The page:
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Modernity

East AsiaCivilization And Enlightenment: Meiji Japan (1868–1912), Belated Enlightenment: China (1880s–1920s), Urban Cosmopolitan Modernity (1920s–1930s)

Modernity (kindaisei in Japanese, and xiandaixing in Chinese) is a relatively recent term in the intellectual vocabulary of East Asia, becoming current only after World War II. Differing conceptions of "the modern" start much earlier, when terms long available in both languages acquired new connotations, as the region felt the impact of the West. The classical Chinese jin (close, nearby) provided the root for the Japanese kinsei, or "recent epoch," popularized in the sense of "modern period" by translations of European works in Meiji time. It was soon replaced by kindai to free Buddhist implications in sei. These came to China as loanwords jinshi and jindai, but gave way to xiandai in the early 1920s, indicating not "recent" but "present" age. Although intellectual exchange between the two countries was intense after the Opium War (1840–1842), ideas relating to the "modern" in fact developed along distinctive trajectories.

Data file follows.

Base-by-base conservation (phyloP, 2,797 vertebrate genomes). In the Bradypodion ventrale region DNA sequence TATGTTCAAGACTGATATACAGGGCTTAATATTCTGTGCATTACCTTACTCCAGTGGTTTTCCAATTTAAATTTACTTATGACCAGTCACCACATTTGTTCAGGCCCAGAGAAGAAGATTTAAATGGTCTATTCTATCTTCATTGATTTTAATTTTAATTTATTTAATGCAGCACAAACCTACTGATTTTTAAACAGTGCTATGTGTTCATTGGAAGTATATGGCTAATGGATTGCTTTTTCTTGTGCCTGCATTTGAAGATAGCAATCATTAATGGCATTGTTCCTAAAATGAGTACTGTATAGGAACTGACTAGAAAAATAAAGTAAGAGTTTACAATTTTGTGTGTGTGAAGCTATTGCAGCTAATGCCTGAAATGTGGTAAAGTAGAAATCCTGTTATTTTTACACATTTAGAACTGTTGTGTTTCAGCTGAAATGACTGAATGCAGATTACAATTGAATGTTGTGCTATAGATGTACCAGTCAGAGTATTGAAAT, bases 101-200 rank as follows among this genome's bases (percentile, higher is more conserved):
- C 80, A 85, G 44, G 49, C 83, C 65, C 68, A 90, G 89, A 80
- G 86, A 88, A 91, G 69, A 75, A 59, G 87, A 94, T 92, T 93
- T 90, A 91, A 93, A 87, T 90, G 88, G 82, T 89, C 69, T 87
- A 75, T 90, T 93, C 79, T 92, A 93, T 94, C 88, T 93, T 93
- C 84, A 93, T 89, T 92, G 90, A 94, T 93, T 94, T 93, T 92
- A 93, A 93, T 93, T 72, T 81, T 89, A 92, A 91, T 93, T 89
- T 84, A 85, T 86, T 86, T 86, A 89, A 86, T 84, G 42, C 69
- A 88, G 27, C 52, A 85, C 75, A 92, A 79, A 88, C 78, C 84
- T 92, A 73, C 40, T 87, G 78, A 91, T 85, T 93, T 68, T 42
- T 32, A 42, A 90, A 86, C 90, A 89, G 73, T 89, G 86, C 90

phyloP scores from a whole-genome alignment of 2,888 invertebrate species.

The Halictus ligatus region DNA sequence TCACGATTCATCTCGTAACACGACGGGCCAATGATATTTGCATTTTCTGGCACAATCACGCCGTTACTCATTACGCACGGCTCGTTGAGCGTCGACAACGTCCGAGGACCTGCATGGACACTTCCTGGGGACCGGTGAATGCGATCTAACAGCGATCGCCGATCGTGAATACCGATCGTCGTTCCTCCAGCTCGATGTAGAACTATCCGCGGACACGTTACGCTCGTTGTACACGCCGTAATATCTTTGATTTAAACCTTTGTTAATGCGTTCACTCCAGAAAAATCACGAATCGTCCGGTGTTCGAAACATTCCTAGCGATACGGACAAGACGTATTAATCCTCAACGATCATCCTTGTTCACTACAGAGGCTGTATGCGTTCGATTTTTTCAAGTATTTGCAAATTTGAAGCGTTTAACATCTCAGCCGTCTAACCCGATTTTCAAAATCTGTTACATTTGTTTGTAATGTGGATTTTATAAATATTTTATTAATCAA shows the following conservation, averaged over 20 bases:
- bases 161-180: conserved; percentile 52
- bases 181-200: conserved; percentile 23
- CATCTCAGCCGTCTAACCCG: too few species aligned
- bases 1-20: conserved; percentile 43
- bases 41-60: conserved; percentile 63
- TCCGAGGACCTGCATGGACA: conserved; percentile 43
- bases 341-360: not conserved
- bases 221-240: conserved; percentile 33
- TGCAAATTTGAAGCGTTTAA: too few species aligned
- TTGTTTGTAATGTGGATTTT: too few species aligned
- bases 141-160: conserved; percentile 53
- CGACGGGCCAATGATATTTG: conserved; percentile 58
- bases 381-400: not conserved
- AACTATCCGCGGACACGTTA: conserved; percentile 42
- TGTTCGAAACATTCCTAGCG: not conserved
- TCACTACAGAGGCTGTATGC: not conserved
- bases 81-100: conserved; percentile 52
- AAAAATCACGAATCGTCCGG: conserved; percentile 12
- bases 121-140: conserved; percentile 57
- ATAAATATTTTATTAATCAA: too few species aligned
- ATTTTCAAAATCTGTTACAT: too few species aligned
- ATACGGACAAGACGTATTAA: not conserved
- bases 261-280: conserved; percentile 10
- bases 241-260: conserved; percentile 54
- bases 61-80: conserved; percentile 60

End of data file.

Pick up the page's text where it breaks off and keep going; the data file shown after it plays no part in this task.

At the same time, certain shared features have been unmistakable. The notion of the modern, coming to the region accompanied by the military violence of Western imperialism, acquired a strongly spatial, not just temporal, force. It meant learning from the West in both enlightenment and material advance, and struggling for equal position with the West in national, cultural, and intellectual terms. This implied an inevitable element of borrowing or imitation, bringing with it anxieties of collective identity. Moreover, the very process of modernization brought unintended—or even uncontrollable—changes to social life, turning "modernity" into part of an unprecedented daily experience that demanded articulation. Consequently, hard claimed universal ideas have been constantly challenged by local experience, and the relation between universal aspiration and particular attributes is never stable. These were issues that have preoccupied thinkers in the region down to the present.

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